|Type / Tags||Compressor|
SSE2 & OpenGL
|Copy Protection||Key File|
Dancing Boy is a VCA-style feed-forward compressor. While it is capable of clean and transparent gain reduction, it is designed with an emphasis on more creative dynamics shaping. Great care has been taken to make sure that the behavior is as predictable as possible and any distortion is kept to the minimum, even with the most extreme settings.
- feed-forward compressor design, with optional side-chain.
- carefully designed RMS-style detector that reacts to signal energy.
- smooth ratio control from no compression at all, to twice the input dynamics.
- adjustable range and parallel mix for further adjustment possibilities.
- optional output safety clipper.
Reviewed By fese
October 13, 2014
This one has been under the radar of most people for a while now, quite unjustified as i think. Of course we all actually have too many compressor plugins nowadays, and there are many freeware and payware compressors compete for out attention. Why should anyone care?
Well, first, it is by the developer signaldust aka mystran here on KVR who has given us several freeware plugins and is a big time contributor to the DSP forum, and second: it is a good plugin at a very reasonable price.
So, let's take a deeper dive: As the description says, it is a VCA-style feed forward compressor. I might be wrong here, but one does not see those too often in plugin world apart from the occasional dbx16X emulation. It has all the features one expects from a compressor of that kind plus some more: There is a mix knob for parallell compression which is indispensable nowadays in my opinion, and also, a bit more uncommon, a range knob. What this does is limiting the amount of gain reduction to the set value, so for example if one sets it to 5db the compressor will never apply more than this amount of gain reduction to the signal (simplified explanation, the correct one is in the manual). Dancing Boy also features negative compression ratio for some weirder effect compression and the release behavior can be switched between "auto" and "fixed", allowing for either more natural or more character release behaviour.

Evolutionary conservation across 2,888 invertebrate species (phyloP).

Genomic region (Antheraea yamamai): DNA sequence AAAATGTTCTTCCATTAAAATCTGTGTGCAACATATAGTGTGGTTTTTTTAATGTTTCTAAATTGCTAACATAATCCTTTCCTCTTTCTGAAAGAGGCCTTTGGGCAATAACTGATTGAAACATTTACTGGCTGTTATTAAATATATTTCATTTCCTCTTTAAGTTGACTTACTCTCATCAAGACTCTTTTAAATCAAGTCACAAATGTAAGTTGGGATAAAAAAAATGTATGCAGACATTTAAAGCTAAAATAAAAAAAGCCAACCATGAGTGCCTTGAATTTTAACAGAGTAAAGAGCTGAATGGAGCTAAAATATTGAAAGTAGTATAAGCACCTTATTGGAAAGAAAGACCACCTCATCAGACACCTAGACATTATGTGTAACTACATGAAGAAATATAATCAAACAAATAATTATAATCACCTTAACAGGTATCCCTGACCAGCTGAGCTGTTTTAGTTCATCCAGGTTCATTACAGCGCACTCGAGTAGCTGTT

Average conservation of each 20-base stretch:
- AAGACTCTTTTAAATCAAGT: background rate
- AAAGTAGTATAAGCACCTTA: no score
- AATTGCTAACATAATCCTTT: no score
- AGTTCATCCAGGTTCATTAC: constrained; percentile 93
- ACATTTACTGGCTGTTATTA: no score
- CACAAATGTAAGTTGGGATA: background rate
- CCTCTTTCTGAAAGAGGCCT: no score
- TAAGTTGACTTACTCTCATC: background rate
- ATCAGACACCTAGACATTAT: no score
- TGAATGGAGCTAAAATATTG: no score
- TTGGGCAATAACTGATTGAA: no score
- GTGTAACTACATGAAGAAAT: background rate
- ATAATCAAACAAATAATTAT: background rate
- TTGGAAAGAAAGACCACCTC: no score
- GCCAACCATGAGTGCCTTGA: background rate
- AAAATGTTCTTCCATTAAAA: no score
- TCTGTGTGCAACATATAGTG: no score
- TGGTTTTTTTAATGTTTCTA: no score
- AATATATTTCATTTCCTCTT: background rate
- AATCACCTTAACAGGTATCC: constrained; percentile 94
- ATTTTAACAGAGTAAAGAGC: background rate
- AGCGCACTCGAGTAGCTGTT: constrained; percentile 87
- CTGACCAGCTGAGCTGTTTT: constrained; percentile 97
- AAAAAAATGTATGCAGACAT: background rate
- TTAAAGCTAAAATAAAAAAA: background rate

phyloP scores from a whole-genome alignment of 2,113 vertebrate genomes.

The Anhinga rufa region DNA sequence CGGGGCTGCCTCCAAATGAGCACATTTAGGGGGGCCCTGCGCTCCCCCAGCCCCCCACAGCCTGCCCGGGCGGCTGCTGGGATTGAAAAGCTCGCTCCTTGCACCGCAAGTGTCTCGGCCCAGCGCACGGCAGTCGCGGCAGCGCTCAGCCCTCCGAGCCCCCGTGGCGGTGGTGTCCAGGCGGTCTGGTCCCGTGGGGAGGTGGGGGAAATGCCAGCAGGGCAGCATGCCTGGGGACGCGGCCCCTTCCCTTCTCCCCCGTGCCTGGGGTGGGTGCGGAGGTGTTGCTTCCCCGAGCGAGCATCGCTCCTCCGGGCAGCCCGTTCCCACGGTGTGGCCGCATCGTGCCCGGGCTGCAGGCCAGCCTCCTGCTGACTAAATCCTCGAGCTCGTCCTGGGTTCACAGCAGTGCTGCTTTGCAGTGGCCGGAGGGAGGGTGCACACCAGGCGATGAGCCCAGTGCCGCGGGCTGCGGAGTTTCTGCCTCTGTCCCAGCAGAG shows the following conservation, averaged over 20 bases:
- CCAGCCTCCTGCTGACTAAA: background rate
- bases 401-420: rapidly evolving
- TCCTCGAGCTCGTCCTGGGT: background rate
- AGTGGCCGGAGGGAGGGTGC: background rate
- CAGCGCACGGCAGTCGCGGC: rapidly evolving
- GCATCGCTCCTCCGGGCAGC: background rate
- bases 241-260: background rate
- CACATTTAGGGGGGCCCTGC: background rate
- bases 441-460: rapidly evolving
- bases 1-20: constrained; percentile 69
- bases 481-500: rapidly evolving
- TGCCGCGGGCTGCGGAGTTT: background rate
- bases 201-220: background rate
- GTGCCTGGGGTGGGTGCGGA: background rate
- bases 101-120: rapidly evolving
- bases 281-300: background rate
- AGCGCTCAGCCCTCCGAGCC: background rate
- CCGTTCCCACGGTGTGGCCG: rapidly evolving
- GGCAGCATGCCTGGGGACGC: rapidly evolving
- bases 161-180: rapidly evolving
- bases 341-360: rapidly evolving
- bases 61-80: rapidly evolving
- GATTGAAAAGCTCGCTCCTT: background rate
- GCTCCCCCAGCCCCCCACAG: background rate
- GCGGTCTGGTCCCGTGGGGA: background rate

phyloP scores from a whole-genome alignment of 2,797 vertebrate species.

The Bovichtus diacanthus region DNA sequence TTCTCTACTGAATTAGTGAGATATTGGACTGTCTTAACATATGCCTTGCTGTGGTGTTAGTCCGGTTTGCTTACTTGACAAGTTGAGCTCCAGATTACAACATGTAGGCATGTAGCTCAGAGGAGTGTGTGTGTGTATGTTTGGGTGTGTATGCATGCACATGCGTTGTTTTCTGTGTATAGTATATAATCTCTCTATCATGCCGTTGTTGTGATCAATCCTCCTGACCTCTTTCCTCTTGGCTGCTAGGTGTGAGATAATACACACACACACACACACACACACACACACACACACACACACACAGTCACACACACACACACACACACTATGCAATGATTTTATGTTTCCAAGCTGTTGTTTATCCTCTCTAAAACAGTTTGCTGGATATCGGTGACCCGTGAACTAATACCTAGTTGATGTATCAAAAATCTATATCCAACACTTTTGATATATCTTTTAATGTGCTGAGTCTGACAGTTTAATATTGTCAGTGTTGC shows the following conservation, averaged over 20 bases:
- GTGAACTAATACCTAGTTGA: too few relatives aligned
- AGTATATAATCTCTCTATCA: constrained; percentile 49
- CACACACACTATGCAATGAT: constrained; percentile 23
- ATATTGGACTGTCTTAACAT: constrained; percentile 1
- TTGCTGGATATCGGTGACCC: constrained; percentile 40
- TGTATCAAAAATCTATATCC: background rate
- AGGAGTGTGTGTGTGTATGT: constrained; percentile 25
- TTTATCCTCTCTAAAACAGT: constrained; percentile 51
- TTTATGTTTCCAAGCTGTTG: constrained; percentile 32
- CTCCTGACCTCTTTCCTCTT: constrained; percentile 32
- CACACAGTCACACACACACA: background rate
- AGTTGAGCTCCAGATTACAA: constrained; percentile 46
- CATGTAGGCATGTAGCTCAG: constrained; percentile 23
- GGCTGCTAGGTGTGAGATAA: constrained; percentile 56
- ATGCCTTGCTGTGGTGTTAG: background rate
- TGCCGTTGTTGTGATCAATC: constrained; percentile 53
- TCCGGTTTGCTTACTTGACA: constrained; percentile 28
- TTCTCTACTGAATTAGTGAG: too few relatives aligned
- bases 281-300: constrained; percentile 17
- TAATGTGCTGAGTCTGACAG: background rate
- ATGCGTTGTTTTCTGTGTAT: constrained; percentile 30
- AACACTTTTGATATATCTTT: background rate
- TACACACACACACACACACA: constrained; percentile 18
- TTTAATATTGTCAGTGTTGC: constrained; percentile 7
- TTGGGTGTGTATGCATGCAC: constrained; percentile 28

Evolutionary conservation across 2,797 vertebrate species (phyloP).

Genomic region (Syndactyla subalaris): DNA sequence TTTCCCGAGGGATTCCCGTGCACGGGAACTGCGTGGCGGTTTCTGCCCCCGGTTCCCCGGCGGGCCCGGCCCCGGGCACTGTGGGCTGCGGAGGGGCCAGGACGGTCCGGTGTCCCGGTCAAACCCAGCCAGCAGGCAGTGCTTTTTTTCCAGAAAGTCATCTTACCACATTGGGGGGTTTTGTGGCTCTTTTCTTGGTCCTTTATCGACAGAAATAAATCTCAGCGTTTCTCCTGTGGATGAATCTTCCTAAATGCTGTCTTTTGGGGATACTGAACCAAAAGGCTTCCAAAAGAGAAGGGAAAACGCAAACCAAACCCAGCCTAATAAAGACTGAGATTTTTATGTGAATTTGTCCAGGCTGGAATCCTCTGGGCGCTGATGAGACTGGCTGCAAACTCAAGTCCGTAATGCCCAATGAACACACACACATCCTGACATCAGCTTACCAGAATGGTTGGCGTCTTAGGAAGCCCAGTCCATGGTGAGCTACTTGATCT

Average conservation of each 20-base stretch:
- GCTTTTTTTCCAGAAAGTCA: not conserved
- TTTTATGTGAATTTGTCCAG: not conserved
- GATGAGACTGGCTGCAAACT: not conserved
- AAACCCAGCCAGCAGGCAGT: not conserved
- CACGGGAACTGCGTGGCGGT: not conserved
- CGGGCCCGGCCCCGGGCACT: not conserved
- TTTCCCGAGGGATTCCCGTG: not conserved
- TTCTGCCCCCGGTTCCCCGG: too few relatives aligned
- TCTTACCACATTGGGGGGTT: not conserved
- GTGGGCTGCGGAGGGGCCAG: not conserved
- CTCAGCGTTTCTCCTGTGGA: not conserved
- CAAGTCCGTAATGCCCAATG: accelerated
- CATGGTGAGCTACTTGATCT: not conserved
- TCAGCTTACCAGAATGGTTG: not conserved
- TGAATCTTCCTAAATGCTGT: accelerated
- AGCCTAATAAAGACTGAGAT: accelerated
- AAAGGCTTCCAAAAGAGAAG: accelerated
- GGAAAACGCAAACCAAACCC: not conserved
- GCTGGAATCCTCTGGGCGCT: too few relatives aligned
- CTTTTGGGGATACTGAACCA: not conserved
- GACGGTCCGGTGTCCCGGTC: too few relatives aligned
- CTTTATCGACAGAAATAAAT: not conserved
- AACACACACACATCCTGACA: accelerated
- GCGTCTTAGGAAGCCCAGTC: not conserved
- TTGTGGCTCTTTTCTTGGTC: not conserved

Oh yes, the ratio. The way this is used here is a tad irritating at first, as you don't see the usual n:1 numbers when using the ratio, you see a percentage. So to get to your conventional notation, you have to do some calculation:
For values from 0-100%, it is 100/ (100-value), so a value of 75% gives you 100/ (100-75) = 4, a ratio of 4:1. For values from 101-200%, use whatever you like :-)
You can get used to this kind of presentation, but i personally think it is not necessary and a bit confusing.
Now, what can we use this compressor for? It shines on drums and percussive material where you can go wild on the settings and have fun with the extreme results (use mix or range if you need to get back to reality), but for more transparent compression with less gain reduction I also found it useful on guitars, vocals and other tracks. And why not try it on a bus or the master bus? It sure isn't a one trick pony, it looks simple but can do a lot.
All this comes wrapped in a nice, although unspectacular GUI which is quite usable and legible but still could be a little bit bigger. The CPU usage is low enough to use it on lots of tracks.
I deduct 1 point for the unusual ratio display but all in all it is a great compressor for little money. Try the demo.Read more